By Carol South, Special to the Record-Eagle
TRAVERSE CITY — When Edwina King's husband, David, died in 2009, he left behind four children ages nine and under.
King began looking for support as her children grieved for their dad. She heard about Michael's Place — which provides grief support for families — and there met Robin Flannery. At the time, Flannery was creating a program geared specifically for children. The resulting Robin's Nest offers monthly gatherings and fun programs geared to children.
"Grieving is a process," said King.
The King children have since enjoyed many activities presented by Robin's Nest, including a fishing trip, cookie baking and a recent big truck event.
"It's not just the activity itself but the compassionate people who are there focused on the children," said King, praising the Robin's Nest volunteer mentors. "It helps to get together, not only with the kids but with other adults, especially men — they really attach themselves to them."
Transforming tragedy into opportunity, Flannery's mission with Robin's Nest is to help children have a good day in the midst of their pain.
A child's grief after losing a parent is deep, profound and often misunderstood. After an outpouring of support and understanding from family and friends following a parent's death, life returns to normal. Except emotions do not run on a schedule and children still need a place to grieve.
To them, "normal" is long gone.
Sharing time with other kids who can understand while also enjoying fun activities with caring mentors helps. It can give children hope that they can have another good day, and then maybe another and another.
"You've impacted grieving kids in a positive way when their smile reaches their eyes again," said Flannery.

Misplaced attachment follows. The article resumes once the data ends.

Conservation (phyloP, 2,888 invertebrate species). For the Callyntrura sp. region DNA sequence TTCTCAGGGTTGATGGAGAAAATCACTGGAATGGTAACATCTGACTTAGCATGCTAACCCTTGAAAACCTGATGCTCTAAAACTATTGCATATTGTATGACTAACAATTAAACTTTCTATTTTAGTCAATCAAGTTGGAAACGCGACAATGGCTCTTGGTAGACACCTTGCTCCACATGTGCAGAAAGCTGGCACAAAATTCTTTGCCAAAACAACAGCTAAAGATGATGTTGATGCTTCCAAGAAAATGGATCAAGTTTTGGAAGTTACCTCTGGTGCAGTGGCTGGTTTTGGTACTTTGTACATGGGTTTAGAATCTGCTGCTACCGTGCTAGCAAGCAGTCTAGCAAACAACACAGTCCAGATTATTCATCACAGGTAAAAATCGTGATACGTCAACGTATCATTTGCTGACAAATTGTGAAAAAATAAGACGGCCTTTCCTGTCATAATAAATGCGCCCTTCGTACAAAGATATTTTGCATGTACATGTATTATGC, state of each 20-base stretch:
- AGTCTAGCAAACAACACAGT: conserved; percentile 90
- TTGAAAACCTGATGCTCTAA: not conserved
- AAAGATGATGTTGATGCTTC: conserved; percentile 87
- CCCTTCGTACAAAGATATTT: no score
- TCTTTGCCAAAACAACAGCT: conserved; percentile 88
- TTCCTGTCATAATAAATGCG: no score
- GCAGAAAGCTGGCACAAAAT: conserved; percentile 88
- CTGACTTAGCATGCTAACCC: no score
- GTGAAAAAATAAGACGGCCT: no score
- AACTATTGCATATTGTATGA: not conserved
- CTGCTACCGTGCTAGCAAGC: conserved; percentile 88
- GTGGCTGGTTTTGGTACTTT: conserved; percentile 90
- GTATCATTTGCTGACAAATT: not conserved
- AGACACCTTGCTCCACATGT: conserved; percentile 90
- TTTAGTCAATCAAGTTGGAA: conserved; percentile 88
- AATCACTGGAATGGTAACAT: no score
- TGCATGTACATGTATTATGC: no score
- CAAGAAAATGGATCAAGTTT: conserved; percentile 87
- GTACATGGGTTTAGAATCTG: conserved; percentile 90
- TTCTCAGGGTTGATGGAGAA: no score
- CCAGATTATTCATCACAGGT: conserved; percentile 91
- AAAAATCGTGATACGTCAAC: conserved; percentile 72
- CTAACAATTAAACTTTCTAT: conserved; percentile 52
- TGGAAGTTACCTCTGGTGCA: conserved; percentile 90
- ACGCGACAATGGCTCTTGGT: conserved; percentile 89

Robin's Nest is rooted in Flannery's own experience losing her husband six years ago. Her three children, then ages 10, 7 and 5, were bereft. The family was in survival mode for the first year.
"People were very well meaning but they kept dismissing their grief," Flannery said of her children's experience. "A lot of people don't know how to help grieving families."
"I kept wishing there was a program like Make a Wish for grief," she added.
The idea for Robin's Nest took root while zooming through the air with her children on a helicopter ride. Their father had been a helicopter pilot in the Navy and after he died, her son locked in on helicopters.
A friend offered to take them up and the experience was transformational — they were smiling and happy for the first time. That day gave Flannery and her children hope that life could be joyful again.
"The impact I saw when we were up there, I was watching the kids and they started being normal kids," Flannery said. "I knew there were other kids who are grieving and need to have their own best day."
Volunteer mentors are key to Robin's Nest, guiding the activities while providing compassion and caring for participants.
Margaret Wilson signed on to help a year ago, learning of the opportunity through Michael's Place. She helps out at events when she can and recently enjoyed sharing the Team Elmer's Get a Load of This day. The big equipment brought huge smiles — all the way to their eyes — for Robin's Nest kids.
"These kids, if you could have seen their faces," Wilson said. "They got to ride a front-end loader, scoop and dump — Elmer's outdid themselves."
Wilson likened Robin's Next to a combination of Big Brothers Big Sisters and Make a Wish Foundation.
As for the mentors: "It's hardly like volunteering; she thanks me and I'm like, "No, no, Robin, thank you!" she said.
For more information on Robin's Nest, call 947-6453 or see www.michaelsplace.net and select the Robin's Nest option from the Grief Support Services menu.